By Jay Forte, Contributing Reporter
RIO DE JANEIRO, BRAZIL – Secretary of State Hillary Clinton will lead a delegation of eleven government members from the United States at the UN Rio+20 Conference, including the head of the Environmental Protection Agency, Lisa Jackson, and the Special Envoy for Climate Change, Todd Stern.
Also part of the delegation the U.S. Ambassador to Brazil, Thomas Shannon, the representative of the White House Council on Environmental Development, Nancy Sutley, and Assistant Secretary of State for Oceans and International Environmental and Scientific Affairs, Kerri-Ann Jones.
The announcement of the visit of Secretary, confirmed just on Tuesday, comes after the request of the UN Secretary-General Ban Ki-moon to U.S. President Barack Obama to attend the conference. In a statement made in April, Ban Ki-moon stressed that U.S. support would enhance the credibility of the summit and demonstrate the country’s concern with the environment.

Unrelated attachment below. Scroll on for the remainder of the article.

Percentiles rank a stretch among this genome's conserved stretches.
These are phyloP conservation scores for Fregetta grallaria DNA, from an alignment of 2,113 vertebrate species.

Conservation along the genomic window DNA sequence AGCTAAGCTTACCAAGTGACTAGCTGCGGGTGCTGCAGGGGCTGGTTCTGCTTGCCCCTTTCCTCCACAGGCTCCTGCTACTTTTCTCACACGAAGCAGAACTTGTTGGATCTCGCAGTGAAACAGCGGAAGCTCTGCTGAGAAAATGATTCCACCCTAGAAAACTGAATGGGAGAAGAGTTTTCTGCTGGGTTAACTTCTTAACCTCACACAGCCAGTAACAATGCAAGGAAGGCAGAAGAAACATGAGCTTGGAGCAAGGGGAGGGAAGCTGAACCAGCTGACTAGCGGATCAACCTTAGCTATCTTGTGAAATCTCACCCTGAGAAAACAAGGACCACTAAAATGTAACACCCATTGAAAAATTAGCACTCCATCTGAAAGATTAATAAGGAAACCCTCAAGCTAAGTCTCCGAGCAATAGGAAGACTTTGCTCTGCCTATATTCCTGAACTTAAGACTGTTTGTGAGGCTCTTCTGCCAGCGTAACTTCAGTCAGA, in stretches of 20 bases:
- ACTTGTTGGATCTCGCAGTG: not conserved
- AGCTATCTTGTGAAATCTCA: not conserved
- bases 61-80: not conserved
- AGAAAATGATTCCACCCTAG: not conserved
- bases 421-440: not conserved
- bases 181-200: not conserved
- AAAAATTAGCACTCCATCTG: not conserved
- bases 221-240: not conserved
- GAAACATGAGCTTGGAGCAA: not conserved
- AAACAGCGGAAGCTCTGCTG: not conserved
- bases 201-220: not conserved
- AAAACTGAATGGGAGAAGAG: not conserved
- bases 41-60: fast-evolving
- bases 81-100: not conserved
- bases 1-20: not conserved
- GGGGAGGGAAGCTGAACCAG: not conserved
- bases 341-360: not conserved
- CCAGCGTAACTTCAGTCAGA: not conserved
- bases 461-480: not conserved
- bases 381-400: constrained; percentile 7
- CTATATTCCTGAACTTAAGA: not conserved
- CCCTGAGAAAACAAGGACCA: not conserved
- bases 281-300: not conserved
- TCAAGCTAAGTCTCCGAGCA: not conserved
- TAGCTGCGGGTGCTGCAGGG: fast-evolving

Major Brazilian media outlet O Globo reported on Thursday a wave of rumors that U.S. President Obama had decided to come to the conference, by amending the meeting of Heads of State who will be in Mexico next week for the G-20.
The rumors apparently started after a few diplomats noted that the security procedures were being strengthened. However American diplomats were quick to deny the change, reaffirming that the leadership of the U.S. delegation to the Rio+20 was the responsibility of the Secretary of State Hillary Clinton.
The Secretary-General of the United Nations (UN) for Rio+20, Sha Zukang, said the absence of some world leaders – such as U.S. President Obama, German Chancellor Angela Merkel and Prime Minister of the UK David Cameron – will not weaken the conference. Zukang said he understood the reasons for any absences, including the U.S. elections and the economic crisis in Europe.
A reported 134 heads of state or government are already confirmed to attend the conference. These will be joined by thousands of business CEOs, government officials, NGO leaders, academics, senior UN officials and representatives from many other groups. Over 50,000 people in total are expected to participate in the Conference and related events.
Read more (in Portuguese).
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